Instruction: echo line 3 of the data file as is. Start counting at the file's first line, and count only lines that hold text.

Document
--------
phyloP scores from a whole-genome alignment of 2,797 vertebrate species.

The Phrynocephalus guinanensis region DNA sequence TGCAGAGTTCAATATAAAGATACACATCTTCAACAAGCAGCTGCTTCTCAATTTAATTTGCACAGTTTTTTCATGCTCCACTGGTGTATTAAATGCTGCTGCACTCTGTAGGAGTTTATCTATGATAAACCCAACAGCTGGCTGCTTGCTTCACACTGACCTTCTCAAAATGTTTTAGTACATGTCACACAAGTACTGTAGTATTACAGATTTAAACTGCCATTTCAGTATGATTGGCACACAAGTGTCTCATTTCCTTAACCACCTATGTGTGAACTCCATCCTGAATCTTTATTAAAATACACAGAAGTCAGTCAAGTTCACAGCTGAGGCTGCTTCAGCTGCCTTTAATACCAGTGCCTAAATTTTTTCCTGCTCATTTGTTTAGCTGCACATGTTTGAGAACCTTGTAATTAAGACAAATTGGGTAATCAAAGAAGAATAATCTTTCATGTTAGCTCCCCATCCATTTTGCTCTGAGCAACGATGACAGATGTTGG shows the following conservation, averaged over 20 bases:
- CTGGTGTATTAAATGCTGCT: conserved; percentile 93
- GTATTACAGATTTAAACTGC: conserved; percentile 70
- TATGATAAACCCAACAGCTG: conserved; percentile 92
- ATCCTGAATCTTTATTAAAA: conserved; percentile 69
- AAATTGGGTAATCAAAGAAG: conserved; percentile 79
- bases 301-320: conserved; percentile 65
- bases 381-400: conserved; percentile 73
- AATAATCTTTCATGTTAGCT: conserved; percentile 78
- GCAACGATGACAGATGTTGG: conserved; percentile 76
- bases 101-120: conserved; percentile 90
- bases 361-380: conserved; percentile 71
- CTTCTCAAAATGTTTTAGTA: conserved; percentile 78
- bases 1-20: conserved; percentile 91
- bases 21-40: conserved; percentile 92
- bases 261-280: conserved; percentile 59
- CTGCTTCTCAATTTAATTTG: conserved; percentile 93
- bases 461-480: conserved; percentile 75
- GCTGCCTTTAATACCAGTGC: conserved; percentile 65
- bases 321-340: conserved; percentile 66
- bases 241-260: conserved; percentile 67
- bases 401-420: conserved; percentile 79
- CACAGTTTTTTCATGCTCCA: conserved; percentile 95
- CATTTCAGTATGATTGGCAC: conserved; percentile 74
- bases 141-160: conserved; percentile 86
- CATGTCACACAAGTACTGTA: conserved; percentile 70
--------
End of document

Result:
- CTGGTGTATTAAATGCTGCT: conserved; percentile 93